I have my MikroTik configured as an NTP server for my local network – in particular my Raspberry Pis. Why? Honestly I’m not too sure; it’s not like I have common business needs like all domain joined computers & servers or all Lync Phone Edition devices requiring the same time within 5 minutes. NTP just feels like something that should be served locally wherever possible, like DNS. The MikroTik of course obtains its time from public NTP servers, which is given out to clients on the local network when requested – I guess it seems the right thing to do to lessen load on public NTP servers.
For those who don’t know, Raspberry Pis have no built-in hardware clock – if they reboot, they lose the time. Raspbian uses a package called fake-hwclock which saves the current time to a file on shutdown and loads it on startup. This obviously doesn’t ensure the time is correct, but it ensures that Linux never goes back in time – without this Linux would start with time 01/01/1970, which can cause issues. The time is then corrected forward when NTP is started.
Back in February – specifically on February 11th (this post heavily involves time after all) – I discovered that my Raspberry Pis were not automatically syncing time anymore. For example after a crash that had been undiscovered for a few hours, followed by a reboot, they would then be a few hours behind. The year was not 1970 so fake-hwclock was working fine, the problem was NTP.
I began troubleshooting using ntpd.
> sudo systemctl stop ntp > sudo ntpd -gq ntpd: no servers found
This was an odd result as my MikroTik’s NTP server was clearly up and running. For example, I tested it on Windows (yes, Windows) as follows:
> w32tm /stripchart /computer:192.168.100.254 Tracking 192.168.100.254 [192.168.100.254:123]. The current time is 11/02/2017 21:00:57. 21:00:57, d:+00.0003486s o:-00.3827807s [ *| ] 21:00:59, d:+00.0004585s o:-00.3827951s [ *| ] 21:01:01, d:+00.0004114s o:-00.3827643s [ *| ] 21:01:03, d:+00.0004050s o:-00.3827735s [ *| ]
On one Raspberry Pi, after I modified ntp.conf to use ntp.org’s pool instead of the MikroTik, the time would sync just fine. So what’s wrong with the MikroTik as a time source?
I was getting nowhere so I decided to run a packet capture of the NTP process.
This packet is the MikroTik’s reply to the Raspberry Pi. The Origin Timestamp is time that the Raspberry Pi sent its NTP request, according to its own clock – so you can see it has lost nearly 12 hours.
But the Reference Timestamp is over a month off! What’s this timestamp? RFC 1305 says it best: “This is the local time, in timestamp format, when the local clock was last updated.” The local clock is the MikroTik’s in this case – this means that our MikroTik has not updated from the NTP server for over a month!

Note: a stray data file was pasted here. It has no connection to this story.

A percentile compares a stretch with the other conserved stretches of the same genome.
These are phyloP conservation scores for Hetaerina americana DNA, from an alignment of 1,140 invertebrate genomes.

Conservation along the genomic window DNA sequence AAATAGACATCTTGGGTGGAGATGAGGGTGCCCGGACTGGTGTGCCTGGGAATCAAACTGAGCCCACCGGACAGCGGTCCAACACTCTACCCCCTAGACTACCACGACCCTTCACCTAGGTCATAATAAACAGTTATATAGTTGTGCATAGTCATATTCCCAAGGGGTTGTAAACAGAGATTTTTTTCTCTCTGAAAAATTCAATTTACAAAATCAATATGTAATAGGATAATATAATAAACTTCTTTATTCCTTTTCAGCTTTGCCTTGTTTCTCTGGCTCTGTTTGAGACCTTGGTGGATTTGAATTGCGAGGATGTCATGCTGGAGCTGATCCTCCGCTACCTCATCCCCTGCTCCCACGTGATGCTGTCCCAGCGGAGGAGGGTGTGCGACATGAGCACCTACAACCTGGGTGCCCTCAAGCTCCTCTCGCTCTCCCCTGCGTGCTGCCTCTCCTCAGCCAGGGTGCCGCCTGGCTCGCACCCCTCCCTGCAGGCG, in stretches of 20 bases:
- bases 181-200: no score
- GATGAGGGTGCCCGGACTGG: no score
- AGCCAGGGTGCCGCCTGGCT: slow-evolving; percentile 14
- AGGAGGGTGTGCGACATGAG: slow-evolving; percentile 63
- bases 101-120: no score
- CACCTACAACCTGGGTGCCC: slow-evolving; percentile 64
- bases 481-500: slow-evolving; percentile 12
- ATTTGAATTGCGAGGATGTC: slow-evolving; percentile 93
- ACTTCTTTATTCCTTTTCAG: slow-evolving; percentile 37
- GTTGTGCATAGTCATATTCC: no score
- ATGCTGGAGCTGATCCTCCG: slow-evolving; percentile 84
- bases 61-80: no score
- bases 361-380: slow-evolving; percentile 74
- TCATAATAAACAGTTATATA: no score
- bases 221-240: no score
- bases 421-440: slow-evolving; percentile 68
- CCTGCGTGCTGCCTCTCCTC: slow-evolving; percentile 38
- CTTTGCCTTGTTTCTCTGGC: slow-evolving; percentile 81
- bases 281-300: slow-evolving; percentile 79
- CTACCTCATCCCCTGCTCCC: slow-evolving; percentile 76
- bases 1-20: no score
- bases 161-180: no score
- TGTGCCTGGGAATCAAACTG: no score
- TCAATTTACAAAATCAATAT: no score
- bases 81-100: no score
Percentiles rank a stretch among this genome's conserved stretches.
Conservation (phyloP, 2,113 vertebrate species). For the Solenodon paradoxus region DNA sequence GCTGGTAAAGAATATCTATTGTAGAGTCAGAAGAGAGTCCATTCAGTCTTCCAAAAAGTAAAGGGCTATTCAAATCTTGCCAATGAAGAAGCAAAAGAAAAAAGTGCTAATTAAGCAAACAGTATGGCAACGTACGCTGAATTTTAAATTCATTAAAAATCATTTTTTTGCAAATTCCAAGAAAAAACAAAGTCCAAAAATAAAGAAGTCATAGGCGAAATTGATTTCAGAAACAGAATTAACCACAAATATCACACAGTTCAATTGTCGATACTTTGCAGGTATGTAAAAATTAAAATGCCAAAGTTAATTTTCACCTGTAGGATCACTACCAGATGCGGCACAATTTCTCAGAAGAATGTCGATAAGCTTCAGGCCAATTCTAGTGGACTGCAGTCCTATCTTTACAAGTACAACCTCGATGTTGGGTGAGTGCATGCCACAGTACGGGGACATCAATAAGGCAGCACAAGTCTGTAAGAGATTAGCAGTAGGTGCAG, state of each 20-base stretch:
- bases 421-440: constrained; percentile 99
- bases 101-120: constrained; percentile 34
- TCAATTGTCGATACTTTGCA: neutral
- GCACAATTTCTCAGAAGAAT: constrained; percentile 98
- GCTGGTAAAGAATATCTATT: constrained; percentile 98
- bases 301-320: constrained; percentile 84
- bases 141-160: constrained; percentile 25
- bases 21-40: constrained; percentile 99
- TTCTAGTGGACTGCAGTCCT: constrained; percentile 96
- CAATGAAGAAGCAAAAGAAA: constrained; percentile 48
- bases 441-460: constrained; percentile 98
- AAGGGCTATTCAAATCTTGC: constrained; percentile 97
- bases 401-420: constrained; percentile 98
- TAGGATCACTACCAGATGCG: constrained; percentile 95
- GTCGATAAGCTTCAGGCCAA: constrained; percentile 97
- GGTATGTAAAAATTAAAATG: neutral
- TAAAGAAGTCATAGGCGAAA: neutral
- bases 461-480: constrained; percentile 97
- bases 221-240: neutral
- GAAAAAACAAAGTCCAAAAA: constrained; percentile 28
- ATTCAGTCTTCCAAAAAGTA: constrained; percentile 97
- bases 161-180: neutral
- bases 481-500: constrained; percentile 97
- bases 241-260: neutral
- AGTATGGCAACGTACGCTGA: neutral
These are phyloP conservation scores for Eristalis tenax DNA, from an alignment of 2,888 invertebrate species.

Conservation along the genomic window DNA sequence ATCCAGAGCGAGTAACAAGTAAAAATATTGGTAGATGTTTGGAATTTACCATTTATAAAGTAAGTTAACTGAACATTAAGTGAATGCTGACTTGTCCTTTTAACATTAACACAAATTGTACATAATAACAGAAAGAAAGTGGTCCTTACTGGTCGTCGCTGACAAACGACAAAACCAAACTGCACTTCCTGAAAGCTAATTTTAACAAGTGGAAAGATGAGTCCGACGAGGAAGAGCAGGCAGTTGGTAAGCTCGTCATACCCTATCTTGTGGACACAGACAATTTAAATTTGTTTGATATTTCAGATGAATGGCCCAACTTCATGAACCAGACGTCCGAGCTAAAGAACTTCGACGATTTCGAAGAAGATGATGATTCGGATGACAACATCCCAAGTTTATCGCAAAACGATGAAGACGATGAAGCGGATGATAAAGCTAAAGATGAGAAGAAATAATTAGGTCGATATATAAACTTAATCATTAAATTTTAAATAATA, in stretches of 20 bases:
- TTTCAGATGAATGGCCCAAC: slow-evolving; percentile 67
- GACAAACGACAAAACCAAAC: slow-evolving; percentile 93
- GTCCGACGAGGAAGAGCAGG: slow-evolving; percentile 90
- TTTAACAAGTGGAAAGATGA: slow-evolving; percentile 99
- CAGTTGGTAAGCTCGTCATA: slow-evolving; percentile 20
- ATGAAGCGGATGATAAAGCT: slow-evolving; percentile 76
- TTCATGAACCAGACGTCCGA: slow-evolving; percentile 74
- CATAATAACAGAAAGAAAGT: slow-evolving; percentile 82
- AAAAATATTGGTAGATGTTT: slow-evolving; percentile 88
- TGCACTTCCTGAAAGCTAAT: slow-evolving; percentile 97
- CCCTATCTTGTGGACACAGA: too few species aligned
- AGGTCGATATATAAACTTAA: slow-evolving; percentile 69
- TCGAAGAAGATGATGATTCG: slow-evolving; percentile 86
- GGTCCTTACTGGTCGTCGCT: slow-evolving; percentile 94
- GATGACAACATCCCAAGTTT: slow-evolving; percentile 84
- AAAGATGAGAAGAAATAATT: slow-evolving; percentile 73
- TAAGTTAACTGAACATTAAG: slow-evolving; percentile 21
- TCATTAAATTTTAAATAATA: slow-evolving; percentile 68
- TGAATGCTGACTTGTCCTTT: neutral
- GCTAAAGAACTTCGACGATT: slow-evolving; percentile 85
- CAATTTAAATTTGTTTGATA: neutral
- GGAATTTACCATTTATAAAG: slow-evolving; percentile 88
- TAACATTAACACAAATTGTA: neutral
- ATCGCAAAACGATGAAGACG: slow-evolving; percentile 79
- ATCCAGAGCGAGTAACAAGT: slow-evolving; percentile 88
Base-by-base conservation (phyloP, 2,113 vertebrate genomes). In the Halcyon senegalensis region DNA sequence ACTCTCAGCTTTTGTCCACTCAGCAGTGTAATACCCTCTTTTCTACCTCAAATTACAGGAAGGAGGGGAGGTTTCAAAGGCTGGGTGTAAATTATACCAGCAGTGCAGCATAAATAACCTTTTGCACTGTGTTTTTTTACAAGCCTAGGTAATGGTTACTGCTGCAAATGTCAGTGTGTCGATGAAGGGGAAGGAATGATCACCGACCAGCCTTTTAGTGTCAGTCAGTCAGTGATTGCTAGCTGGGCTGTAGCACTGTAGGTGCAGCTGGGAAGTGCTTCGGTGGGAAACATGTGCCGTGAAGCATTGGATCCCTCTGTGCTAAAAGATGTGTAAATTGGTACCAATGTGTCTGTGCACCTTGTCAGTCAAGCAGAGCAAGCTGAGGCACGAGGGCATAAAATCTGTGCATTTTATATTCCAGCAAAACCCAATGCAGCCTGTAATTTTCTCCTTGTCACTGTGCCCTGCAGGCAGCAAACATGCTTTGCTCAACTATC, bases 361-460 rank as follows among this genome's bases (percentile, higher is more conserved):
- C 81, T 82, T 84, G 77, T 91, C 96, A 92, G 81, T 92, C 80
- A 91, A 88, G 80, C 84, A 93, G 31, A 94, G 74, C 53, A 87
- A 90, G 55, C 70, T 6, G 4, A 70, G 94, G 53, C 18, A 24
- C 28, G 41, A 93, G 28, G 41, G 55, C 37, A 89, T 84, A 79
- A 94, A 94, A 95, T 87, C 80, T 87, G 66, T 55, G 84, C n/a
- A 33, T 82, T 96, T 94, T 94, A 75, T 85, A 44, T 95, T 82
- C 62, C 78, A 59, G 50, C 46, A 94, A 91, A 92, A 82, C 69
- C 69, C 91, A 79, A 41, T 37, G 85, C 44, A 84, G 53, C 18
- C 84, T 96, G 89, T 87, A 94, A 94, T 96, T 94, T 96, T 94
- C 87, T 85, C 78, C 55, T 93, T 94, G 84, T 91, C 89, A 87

It turned out that Linux’s NTP implementation was regarding the MikroTik as a bad source because the MikroTik’s time hadn’t been synchronised for too long, hence
ntpd: no servers found. This is the cause but not the root cause – why was the MikroTik out of sync?
I had configured the MikroTik NTP client to use the NTP servers 0.uk.pool.ntp.org and 1.uk.pool.ntp.org.
However RouterOS’s NTP client only supports IP addresses! When I entered the domain names when I first configured this months ago, RouterOS did a one-time resolution of the domain names into IP addresses. However both of these IPs now no longer serve NTP – indeed I tested them in Windows.
> w32tm /stripchart /computer:193.188.xxx.xxx Tracking 193.188.xxx.xxx [193.188.xxx.xxx:123]. The current time is 11/02/2017 21:51:13. 21:51:13, error: 0x800705B4 21:51:16, error: 0x800705B4
So first of all, to get things up and running for the short term, I simply entered the uk.pool.ntp.org domains into WinBox again so that the MikroTik would actually be using some active pool servers. After this the Raspberry Pis began to sync just fine. A packet capture showed that the MikroTik’s Reference Timestamp had updated.
Now for the long term. We basically need the MikroTik to periodically re-resolve the pool domain names to an IP address. For example as a manual one-off, this can be done in a one-liner:
> /system ntp client set primary-ntp=[:resolve 0.uk.pool.ntp.org] secondary-ntp=[:resolve 1.uk.pool.ntp.org]
We need to do this periodically; though I am unsure how often is best practice. The DNS records of *.uk.pool.ntp.org have a TTL of under 3 minutes, but I am sure it is not expected that an NTP client will relookup the records that often. I decided that I didn’t think I could go wrong by updating this twice per day:
/system scheduler add interval=12h name="ntp refresh" on-event=\ "/system ntp client set primary-ntp=[:resolve 0.uk.pool.ntp.org] secondary-ntp=[:resolve 1.uk.pool.ntp.org]" policy=read,write,test \ start-date=feb/11/2017 start-time=00:10:00
Over three months on, I haven’t had any problems. The Raspberry Pis have remained synced, and I no longer get “no servers found”.
> sudo systemctl stop ntp > sudo ntpd -gq ntpd: time slew +0.000659s